This just leaves WME Telford and WME Shropshire emptying the shed, Telford by grappling with the Randlay Farmhouse pub sign and Shropshire by sweeping up the Sutton Farm shopping centre. That completes October's offerings but if I may be serious just for a moment, November and December will be a busy time as I uproot myself across Wolverhampton and settle into my new home, so please bear with me if the blog and the photostream are quieter over the next few weeks...

Wednesday, October 18

Hub Marketing 2017: Coventry

Friday 13th might be unlucky for some but the date holds no fears for the Hub Marketing Board, especially when our annual Coventry compilation awaits completion. This is the outing we always look forward to more than any other so, with the quiff safely stowed in the Chairman's satchel, we are primed for some ferreting from Finham to Foleshill...

- An early airing for the quiff -
Indeed the 2017 edition quiff enters the action almost immediately courtesy of a D9 driving demonstration aboard the 9A - the Chairman's creations get more elaborate every year and this one involves scrunched up black paper with plenty of sticky tape. We caught the bus outside Coventry railway station just after half past ten, settling in for the short ride towards Finham via Styvechale Parish Church (St James) and Mantilla Drive.

- 9A at Wainbody terminus -
The 9A terminates in a residential estate just off Kenpas Highway, the bus pulling up outside the Green Lane Ex-Services Club on Leasowes Avenue. The Bishop Ullathorne Catholic School is another notable local feature as the Chairman treats us to the vocal talents of Mrs Miller warbling a hideous version of 'Act Naturally'. Via Wainbody Avenue South we make our way to our chosen breakfast venue, the Burnt Post doing the honours in typical Ember Inns style (albeit with a shortage of hash browns).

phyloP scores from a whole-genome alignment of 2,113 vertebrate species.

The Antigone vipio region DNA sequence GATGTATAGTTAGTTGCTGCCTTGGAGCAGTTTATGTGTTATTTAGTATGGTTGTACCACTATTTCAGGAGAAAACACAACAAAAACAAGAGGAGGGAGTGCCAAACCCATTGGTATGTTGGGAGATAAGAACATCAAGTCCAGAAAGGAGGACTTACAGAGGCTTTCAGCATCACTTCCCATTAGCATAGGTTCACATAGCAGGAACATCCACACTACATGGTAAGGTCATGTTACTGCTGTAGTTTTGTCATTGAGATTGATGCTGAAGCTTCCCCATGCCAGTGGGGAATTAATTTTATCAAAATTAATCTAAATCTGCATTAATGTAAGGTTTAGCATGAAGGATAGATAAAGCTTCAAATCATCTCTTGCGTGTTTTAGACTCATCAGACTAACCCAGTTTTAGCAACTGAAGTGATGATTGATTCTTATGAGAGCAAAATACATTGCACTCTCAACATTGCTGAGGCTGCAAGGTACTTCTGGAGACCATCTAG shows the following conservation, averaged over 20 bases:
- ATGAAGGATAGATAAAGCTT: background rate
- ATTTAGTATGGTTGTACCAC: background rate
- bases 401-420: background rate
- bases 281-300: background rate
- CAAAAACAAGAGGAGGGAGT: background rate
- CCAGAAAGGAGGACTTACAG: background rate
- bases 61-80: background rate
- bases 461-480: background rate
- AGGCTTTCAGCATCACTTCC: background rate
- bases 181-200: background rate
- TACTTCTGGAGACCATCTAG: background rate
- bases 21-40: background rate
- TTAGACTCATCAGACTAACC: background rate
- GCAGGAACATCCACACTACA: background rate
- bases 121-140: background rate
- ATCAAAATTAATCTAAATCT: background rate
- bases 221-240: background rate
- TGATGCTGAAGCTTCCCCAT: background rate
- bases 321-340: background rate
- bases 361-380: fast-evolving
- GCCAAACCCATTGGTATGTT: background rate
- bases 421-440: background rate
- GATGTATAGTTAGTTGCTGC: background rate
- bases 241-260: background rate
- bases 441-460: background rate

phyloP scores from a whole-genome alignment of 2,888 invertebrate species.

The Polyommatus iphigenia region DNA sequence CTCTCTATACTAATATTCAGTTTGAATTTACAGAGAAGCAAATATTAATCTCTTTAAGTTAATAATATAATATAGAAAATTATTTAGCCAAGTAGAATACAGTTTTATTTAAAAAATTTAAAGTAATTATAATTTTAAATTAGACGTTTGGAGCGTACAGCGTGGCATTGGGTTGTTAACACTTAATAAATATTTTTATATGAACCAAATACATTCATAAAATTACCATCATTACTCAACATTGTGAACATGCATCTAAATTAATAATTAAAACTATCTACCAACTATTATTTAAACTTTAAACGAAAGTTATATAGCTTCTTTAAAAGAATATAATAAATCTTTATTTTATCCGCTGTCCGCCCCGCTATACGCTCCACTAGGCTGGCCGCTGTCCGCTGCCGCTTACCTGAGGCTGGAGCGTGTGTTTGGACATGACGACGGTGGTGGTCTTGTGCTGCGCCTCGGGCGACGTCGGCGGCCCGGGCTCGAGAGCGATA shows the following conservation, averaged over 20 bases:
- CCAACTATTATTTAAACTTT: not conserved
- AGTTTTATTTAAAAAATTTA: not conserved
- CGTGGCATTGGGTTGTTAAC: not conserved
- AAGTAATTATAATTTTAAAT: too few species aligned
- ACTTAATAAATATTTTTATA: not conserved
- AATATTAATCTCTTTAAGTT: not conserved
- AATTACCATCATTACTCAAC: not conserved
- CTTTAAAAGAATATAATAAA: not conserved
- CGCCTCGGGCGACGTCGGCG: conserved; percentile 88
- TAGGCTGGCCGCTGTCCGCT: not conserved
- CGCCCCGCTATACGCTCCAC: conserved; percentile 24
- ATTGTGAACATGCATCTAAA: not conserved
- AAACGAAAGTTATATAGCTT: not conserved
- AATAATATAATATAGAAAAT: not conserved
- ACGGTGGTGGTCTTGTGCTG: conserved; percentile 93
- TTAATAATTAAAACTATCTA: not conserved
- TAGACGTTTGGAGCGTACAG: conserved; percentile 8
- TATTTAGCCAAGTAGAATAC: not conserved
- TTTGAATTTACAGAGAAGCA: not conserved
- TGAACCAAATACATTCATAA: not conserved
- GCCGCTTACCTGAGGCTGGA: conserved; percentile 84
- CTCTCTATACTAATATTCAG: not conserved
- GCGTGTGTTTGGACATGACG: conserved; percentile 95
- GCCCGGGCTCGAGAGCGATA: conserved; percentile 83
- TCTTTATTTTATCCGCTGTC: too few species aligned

- Finham Library -
Next up we venture deeper into Finham by following Green Lane down past St Martin's Church and a small clutch of shops (Finham News, Posh Nails and a piano tuition store). The local branch library can be found on Finham Green Road and is now a community-managed facility operated by volunteers; public library services up and down the country are sadly having to rely on such solutions to maintain provision in the face of ongoing austerity measures imposed on local government.

- The Festival, Fenside -
On a more cheerful note, we continue through to Fenside where the Festival on Leaf Lane becomes our darting destination for the day. The pub is a simple estate boozer with a combined allegiance to Coventry City FC and Glasgow Celtic. Fuelled by Old Speckled Hen, WME Whirlwind edges out a 3-2 victory by virtue of a clinical three dart 101 checkout in the deciding leg that left the D9 Destroyer gasping in awe (or something to that effect).